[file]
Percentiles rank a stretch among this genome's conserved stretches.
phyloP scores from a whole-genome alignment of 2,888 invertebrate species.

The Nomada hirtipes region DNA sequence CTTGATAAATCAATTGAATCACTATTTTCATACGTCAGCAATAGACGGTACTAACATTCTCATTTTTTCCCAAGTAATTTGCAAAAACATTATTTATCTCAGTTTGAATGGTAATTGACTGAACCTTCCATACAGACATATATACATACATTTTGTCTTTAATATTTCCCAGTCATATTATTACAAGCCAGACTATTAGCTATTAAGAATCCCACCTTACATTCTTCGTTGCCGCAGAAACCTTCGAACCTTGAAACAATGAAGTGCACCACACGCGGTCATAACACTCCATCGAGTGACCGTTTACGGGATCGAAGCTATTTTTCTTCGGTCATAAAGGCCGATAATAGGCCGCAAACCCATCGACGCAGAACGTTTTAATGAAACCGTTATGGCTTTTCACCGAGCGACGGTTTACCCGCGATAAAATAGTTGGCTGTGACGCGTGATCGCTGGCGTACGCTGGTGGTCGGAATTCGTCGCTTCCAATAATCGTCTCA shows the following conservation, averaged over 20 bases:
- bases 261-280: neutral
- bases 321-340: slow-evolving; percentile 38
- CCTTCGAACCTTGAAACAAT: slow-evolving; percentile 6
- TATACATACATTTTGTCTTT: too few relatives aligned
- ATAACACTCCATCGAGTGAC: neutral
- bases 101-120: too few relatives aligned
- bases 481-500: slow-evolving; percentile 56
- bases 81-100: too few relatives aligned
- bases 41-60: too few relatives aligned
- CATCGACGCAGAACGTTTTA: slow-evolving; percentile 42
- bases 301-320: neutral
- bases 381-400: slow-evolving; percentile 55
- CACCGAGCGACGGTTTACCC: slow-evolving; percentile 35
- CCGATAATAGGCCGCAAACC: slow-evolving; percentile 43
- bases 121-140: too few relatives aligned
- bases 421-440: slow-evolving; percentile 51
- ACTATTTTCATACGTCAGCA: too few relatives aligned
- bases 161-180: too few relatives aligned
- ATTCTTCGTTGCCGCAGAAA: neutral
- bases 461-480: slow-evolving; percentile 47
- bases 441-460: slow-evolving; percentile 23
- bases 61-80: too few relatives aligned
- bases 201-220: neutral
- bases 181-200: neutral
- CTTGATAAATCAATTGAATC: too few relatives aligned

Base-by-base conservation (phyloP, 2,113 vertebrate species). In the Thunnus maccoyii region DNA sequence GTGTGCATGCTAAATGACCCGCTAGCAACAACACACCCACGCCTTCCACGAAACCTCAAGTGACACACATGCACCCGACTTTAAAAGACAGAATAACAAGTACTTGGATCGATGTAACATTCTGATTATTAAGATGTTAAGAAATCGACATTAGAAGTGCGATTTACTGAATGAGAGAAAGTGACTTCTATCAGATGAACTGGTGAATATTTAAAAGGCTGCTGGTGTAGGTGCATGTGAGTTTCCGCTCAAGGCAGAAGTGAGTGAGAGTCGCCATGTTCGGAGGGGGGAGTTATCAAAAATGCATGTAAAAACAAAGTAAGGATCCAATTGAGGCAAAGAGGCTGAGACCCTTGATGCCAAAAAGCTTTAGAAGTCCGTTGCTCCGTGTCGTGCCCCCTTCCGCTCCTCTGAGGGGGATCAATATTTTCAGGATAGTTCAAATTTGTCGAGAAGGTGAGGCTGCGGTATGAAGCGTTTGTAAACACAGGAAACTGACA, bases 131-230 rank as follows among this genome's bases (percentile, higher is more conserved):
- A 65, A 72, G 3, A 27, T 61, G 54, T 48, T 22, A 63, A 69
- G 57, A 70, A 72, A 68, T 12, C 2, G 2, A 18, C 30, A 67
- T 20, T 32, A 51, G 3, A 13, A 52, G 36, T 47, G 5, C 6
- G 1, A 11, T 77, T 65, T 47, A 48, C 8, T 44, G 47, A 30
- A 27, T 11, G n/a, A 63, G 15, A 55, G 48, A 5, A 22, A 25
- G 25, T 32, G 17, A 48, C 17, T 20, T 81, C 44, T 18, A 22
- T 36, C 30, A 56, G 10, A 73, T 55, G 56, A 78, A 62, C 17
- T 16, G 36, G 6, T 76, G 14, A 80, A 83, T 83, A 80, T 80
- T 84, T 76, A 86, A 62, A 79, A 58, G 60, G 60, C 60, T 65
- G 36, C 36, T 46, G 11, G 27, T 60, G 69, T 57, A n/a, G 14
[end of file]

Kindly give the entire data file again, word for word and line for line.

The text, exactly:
Percentiles rank a stretch among this genome's conserved stretches.
phyloP scores from a whole-genome alignment of 2,888 invertebrate species.

The Nomada hirtipes region DNA sequence CTTGATAAATCAATTGAATCACTATTTTCATACGTCAGCAATAGACGGTACTAACATTCTCATTTTTTCCCAAGTAATTTGCAAAAACATTATTTATCTCAGTTTGAATGGTAATTGACTGAACCTTCCATACAGACATATATACATACATTTTGTCTTTAATATTTCCCAGTCATATTATTACAAGCCAGACTATTAGCTATTAAGAATCCCACCTTACATTCTTCGTTGCCGCAGAAACCTTCGAACCTTGAAACAATGAAGTGCACCACACGCGGTCATAACACTCCATCGAGTGACCGTTTACGGGATCGAAGCTATTTTTCTTCGGTCATAAAGGCCGATAATAGGCCGCAAACCCATCGACGCAGAACGTTTTAATGAAACCGTTATGGCTTTTCACCGAGCGACGGTTTACCCGCGATAAAATAGTTGGCTGTGACGCGTGATCGCTGGCGTACGCTGGTGGTCGGAATTCGTCGCTTCCAATAATCGTCTCA shows the following conservation, averaged over 20 bases:
- bases 261-280: neutral
- bases 321-340: slow-evolving; percentile 38
- CCTTCGAACCTTGAAACAAT: slow-evolving; percentile 6
- TATACATACATTTTGTCTTT: too few relatives aligned
- ATAACACTCCATCGAGTGAC: neutral
- bases 101-120: too few relatives aligned
- bases 481-500: slow-evolving; percentile 56
- bases 81-100: too few relatives aligned
- bases 41-60: too few relatives aligned
- CATCGACGCAGAACGTTTTA: slow-evolving; percentile 42
- bases 301-320: neutral
- bases 381-400: slow-evolving; percentile 55
- CACCGAGCGACGGTTTACCC: slow-evolving; percentile 35
- CCGATAATAGGCCGCAAACC: slow-evolving; percentile 43
- bases 121-140: too few relatives aligned
- bases 421-440: slow-evolving; percentile 51
- ACTATTTTCATACGTCAGCA: too few relatives aligned
- bases 161-180: too few relatives aligned
- ATTCTTCGTTGCCGCAGAAA: neutral
- bases 461-480: slow-evolving; percentile 47
- bases 441-460: slow-evolving; percentile 23
- bases 61-80: too few relatives aligned
- bases 201-220: neutral
- bases 181-200: neutral
- CTTGATAAATCAATTGAATC: too few relatives aligned

Base-by-base conservation (phyloP, 2,113 vertebrate species). In the Thunnus maccoyii region DNA sequence GTGTGCATGCTAAATGACCCGCTAGCAACAACACACCCACGCCTTCCACGAAACCTCAAGTGACACACATGCACCCGACTTTAAAAGACAGAATAACAAGTACTTGGATCGATGTAACATTCTGATTATTAAGATGTTAAGAAATCGACATTAGAAGTGCGATTTACTGAATGAGAGAAAGTGACTTCTATCAGATGAACTGGTGAATATTTAAAAGGCTGCTGGTGTAGGTGCATGTGAGTTTCCGCTCAAGGCAGAAGTGAGTGAGAGTCGCCATGTTCGGAGGGGGGAGTTATCAAAAATGCATGTAAAAACAAAGTAAGGATCCAATTGAGGCAAAGAGGCTGAGACCCTTGATGCCAAAAAGCTTTAGAAGTCCGTTGCTCCGTGTCGTGCCCCCTTCCGCTCCTCTGAGGGGGATCAATATTTTCAGGATAGTTCAAATTTGTCGAGAAGGTGAGGCTGCGGTATGAAGCGTTTGTAAACACAGGAAACTGACA, bases 131-230 rank as follows among this genome's bases (percentile, higher is more conserved):
- A 65, A 72, G 3, A 27, T 61, G 54, T 48, T 22, A 63, A 69
- G 57, A 70, A 72, A 68, T 12, C 2, G 2, A 18, C 30, A 67
- T 20, T 32, A 51, G 3, A 13, A 52, G 36, T 47, G 5, C 6
- G 1, A 11, T 77, T 65, T 47, A 48, C 8, T 44, G 47, A 30
- A 27, T 11, G n/a, A 63, G 15, A 55, G 48, A 5, A 22, A 25
- G 25, T 32, G 17, A 48, C 17, T 20, T 81, C 44, T 18, A 22
- T 36, C 30, A 56, G 10, A 73, T 55, G 56, A 78, A 62, C 17
- T 16, G 36, G 6, T 76, G 14, A 80, A 83, T 83, A 80, T 80
- T 84, T 76, A 86, A 62, A 79, A 58, G 60, G 60, C 60, T 65
- G 36, C 36, T 46, G 11, G 27, T 60, G 69, T 57, A n/a, G 14